BBC reinvents news for smart speakers with UK’s first interactive voice news service
With more people using smart speakers than ever before, the BBC is reinventing the way it delivers news on voice devices.
Delivering the trusted content people expect from the BBC, this new form of audio news comes at an important moment.
Today the BBC is launching the UK’s first interactive voice news service, to help people navigate a complex and ever changing news agenda and get closer to the stories that matter to them.
People who use smart speakers can now skip ahead to the stories they have time for, and find out more about the stories that grab their attention by saying ‘Give me BBC News’ to an Alexa-enabled device. They’ll also be able to access additional content from a range of sources, including:
- Specialist pieces: Reporting, interviews and features from BBC News’ many specialist reporters and correspondents who add new angles on the day’s emerging stories
- Flexible bulletins: Listeners can get news bulletins at a time and length that suits them - not restricted by the BBC’s schedules, and can explore longer interviews or stories that are forced to make way for breaking news
- The BBC archive: Where relevant, clips and interviews from the BBC’s vast radio archive will supplement current stories, providing invaluable context and voices from the past
While the BBC’s traditional bulletins might only have time to play a short clip of a speech in the House of Commons, people who use smart speakers who’d like more detail on the story can now decide to listen to the speech in full. As well as this, listeners could also take a trip down memory lane with the BBC archives and delve into past interviews from stars currently in the news agenda.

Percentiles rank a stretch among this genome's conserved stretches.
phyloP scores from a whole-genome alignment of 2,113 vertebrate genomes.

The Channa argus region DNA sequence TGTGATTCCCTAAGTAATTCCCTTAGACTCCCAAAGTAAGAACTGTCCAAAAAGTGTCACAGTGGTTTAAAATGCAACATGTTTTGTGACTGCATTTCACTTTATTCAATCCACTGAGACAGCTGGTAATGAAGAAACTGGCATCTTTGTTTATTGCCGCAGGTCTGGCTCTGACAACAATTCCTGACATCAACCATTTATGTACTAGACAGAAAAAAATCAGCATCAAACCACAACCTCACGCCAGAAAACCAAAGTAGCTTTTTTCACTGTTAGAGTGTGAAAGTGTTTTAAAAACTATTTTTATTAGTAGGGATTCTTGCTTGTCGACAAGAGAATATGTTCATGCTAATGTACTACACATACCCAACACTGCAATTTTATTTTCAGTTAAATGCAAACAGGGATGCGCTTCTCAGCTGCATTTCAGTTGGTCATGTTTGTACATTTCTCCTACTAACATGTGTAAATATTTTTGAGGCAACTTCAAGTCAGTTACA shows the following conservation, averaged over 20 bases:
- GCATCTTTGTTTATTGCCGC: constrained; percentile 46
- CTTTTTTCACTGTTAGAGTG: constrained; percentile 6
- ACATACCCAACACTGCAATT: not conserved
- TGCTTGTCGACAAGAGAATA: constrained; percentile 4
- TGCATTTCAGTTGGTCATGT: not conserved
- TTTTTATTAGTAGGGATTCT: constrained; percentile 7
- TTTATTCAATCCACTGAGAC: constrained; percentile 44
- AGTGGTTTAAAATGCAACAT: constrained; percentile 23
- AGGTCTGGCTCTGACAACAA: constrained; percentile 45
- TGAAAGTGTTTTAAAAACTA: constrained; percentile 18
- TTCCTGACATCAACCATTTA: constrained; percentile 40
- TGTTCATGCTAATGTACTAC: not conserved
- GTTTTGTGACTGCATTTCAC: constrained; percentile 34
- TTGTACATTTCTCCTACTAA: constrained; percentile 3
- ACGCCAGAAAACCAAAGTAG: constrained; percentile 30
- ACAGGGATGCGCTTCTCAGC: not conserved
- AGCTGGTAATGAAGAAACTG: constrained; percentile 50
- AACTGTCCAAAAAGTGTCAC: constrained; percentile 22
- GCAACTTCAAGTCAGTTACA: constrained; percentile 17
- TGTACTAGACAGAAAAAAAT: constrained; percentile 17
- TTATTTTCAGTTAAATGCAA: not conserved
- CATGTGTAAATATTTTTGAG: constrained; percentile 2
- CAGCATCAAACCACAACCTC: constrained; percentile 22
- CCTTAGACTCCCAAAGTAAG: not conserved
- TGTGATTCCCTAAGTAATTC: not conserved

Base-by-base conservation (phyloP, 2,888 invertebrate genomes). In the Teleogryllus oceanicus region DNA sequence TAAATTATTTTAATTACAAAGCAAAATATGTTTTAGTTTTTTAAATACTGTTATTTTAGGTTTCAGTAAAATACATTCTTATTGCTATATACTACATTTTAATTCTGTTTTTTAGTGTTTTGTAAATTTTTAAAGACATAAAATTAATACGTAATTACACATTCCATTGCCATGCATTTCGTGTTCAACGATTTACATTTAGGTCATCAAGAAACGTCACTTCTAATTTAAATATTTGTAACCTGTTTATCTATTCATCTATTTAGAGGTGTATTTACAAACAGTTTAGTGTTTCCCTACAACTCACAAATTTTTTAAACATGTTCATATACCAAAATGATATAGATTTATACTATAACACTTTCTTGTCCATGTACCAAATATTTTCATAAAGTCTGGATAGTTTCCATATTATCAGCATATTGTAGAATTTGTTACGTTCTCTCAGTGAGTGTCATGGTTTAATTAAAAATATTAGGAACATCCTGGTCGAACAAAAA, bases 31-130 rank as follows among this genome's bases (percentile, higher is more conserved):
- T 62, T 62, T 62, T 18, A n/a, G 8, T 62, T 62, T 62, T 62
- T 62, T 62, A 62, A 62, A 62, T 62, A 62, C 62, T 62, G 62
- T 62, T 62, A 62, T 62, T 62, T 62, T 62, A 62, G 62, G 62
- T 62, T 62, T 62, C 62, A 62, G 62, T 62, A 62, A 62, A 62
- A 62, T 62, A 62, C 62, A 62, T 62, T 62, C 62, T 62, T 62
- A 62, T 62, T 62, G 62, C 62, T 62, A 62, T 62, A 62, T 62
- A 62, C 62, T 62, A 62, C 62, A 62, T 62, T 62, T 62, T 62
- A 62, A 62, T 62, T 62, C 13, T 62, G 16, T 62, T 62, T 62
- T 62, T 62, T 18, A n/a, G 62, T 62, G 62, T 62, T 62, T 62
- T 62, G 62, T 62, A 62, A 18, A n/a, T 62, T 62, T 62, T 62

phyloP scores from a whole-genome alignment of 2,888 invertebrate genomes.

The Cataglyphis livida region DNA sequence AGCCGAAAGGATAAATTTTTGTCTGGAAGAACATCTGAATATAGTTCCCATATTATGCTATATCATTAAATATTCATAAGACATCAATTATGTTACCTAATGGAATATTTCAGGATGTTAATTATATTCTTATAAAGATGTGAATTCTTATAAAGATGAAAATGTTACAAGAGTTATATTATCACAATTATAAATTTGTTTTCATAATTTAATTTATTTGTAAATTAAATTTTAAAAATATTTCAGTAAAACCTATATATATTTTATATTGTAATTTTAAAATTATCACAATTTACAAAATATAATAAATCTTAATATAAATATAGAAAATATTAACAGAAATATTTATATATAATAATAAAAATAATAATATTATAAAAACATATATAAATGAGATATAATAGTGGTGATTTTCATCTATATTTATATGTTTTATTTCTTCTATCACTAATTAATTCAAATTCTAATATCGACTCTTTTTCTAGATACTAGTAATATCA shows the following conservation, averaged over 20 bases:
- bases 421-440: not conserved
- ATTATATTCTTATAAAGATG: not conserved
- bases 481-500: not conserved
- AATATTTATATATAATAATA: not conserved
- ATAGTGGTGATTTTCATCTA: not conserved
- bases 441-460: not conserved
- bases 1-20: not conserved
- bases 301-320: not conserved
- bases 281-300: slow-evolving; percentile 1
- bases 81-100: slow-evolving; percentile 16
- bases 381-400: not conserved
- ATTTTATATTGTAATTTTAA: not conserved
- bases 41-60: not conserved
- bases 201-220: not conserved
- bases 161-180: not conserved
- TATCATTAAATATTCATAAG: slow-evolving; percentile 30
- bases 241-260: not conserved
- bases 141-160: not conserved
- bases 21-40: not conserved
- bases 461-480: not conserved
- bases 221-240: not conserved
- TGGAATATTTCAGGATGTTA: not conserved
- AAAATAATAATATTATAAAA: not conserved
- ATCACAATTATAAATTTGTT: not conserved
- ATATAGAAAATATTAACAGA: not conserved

Mukul Devichand, executive editor, BBC Voice and AI, says: "Smart speakers give us the chance to reimagine what radio would be like if it were invented today, free from its technical limitations. By making the news interactive on smart speakers, listeners can jump to the stories they need to hear just before rushing out of the house, or, when they have more time, they can delve into a piece and find out more.
“Delivering the trusted content people expect from the BBC, this new form of audio news comes at an important moment. It will help people navigate through one of the most dramatic news cycles in recent times.”
Andy Webb, Head of Product, BBC Voice and AI, says: “A world of opportunities open up once you connect a speaker to the internet and make it interactive. We’re taking advantage of that by combining our world-class content makers and engineers, exploring how this exciting new medium could look and how we can better serve our audiences now and in future.”
The BBC is introducing interactive news on voice devices on Amazon Alexa-enabled devices to begin with, and will be looking to introduce it on other platforms in the future.